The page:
Jones will hit free agency and it seems unlikely he will be retained.
Jonathan Dwyer: What a maddingly frustrating player. Failing to take advantage of his opportunity in 2012, Dwyer rumbled to just 623 yards in 13 games, finding the end zone twice. Habitually struggling with his weight, it wasn’t even a certainty Dwyer would break camp with the team. After injuries to Bell and LaRod Stephens-Howling, Dwyer made the squad and carved out a role as a short-yardage back.
An area he did excel in. And to his credit, Dwyer ran hard in 2013. He flashed the talent he’s had since coming out of Georgia Tech. He logged time on special teams, serving as the upback for most kick returns, playing on the punt return team, and seeing some time running down kicks.
Unfortunately, this appears to be his ceiling. He’ll never be a feature back. His vision is still among the worst around and at this point, does not seem to be correctable. He showed it in the preseason against the Washington Redskins
all the way to Week 17, bouncing this run instead of hitting the “B” gap.
And each offseason, you hold your breath and hope he shows up motivated and in shape. Had Howling and Bell not gotten hurt, I strongly believe he would not be with the team.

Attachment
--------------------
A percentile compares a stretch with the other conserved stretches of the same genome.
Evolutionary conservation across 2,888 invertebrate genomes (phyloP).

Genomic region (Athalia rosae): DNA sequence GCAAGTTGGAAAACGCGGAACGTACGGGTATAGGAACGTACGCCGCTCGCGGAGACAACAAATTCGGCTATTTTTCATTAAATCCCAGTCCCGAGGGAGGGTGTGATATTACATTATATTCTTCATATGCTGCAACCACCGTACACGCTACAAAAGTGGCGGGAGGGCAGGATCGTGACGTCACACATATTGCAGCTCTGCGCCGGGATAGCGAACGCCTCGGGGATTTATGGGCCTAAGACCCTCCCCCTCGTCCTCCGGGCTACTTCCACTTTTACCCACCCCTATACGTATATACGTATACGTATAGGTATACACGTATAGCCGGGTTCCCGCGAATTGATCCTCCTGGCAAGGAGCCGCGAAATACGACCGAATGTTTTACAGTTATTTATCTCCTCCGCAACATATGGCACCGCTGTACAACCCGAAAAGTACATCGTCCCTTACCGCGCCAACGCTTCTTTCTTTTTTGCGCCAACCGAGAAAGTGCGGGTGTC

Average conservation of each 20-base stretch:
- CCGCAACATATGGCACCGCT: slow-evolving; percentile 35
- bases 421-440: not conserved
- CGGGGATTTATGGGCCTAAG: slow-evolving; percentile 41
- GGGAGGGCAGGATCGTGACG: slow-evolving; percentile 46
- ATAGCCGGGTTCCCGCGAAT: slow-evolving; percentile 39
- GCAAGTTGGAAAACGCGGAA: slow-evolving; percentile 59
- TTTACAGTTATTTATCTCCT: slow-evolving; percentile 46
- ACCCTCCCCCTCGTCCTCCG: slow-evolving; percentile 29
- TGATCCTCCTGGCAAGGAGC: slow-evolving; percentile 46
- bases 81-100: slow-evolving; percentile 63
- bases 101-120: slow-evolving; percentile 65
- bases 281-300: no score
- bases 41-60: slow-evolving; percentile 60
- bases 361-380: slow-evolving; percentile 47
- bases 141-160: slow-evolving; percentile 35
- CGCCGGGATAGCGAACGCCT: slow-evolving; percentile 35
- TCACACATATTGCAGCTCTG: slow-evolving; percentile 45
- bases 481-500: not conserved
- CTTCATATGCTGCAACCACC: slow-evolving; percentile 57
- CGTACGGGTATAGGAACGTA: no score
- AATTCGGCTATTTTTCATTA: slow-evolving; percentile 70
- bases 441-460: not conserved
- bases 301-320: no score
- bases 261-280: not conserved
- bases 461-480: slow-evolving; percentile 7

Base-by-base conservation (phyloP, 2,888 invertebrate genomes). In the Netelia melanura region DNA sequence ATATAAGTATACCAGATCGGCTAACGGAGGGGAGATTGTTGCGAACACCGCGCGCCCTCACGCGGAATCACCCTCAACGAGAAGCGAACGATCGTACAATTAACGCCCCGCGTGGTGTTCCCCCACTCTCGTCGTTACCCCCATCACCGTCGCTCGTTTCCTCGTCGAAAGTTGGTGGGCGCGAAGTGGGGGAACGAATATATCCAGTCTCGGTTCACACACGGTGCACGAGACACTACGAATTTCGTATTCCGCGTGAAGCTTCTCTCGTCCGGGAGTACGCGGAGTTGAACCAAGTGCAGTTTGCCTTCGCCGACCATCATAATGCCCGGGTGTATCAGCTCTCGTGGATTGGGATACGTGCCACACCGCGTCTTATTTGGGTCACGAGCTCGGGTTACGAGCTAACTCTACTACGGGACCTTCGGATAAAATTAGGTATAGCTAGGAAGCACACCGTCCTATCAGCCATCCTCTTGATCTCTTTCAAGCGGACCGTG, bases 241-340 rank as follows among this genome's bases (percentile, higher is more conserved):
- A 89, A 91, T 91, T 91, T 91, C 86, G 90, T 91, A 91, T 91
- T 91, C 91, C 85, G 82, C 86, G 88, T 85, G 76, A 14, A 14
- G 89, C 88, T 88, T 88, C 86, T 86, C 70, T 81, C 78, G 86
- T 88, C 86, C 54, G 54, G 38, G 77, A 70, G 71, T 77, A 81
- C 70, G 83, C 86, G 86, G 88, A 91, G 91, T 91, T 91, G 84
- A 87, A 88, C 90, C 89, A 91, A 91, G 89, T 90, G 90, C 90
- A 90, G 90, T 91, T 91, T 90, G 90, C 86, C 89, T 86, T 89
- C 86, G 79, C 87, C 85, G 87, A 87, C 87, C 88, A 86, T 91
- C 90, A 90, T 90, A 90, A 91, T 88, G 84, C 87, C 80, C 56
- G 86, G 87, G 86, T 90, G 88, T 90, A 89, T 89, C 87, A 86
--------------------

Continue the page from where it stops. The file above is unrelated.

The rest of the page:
Dwyer is a free agent but could be brought back on a small deal because he does have a role and gives you special teams ability. Should that happen, he will not be guaranteed a spot and will face competition in camp.
Will Johnson: He was utilized less than what he probably should have been. With the Steelers passing as much as they did and the strong play from Jerricho Cotchery, the team operated out of 11 personnel most of the time, leaving few snaps for a fullback. His touches nearly dropped in half from 15 in 2012 to 8 this past year.
Still a useful bit player, he’s a solid blocker and though an afterthought out of the backfield, came up with some big catches (go ahead TD vs Detroit, 4th down conversion against Green Bay). Boot action into the flats (often a spot route with curl/corner combination) is a “go to” for Todd Haley in crucial situations.
Johnson’s contributions mostly stem from his special teams work, usually running as R2 on kickoffs and seeing time on punt returns. He is the new age fullback. A big man that can move.
He is signed for 570K in 2014 and will be an unrestricted free agent in 2015.
LaRod Stephens-Howling: Hyphen tore his ACL in Week 1, spending the rest of the year on injured reserve. Still just 27 by the time next season begins and a player that never had a heavy workload, he should be able to come back.
A scat back that is capable of wearing many hats, it would not be surprising to see the team offer him a cheap deal in the offseason. The Steelers don’t want to head into the draft with just one running back on the roster.
Alvester Alexander: Alexander spent the season on the practice squad and received a futures contract from the team. He’ll try to earn his way back on the practice squad in 2014.
Next Up: Wide Receivers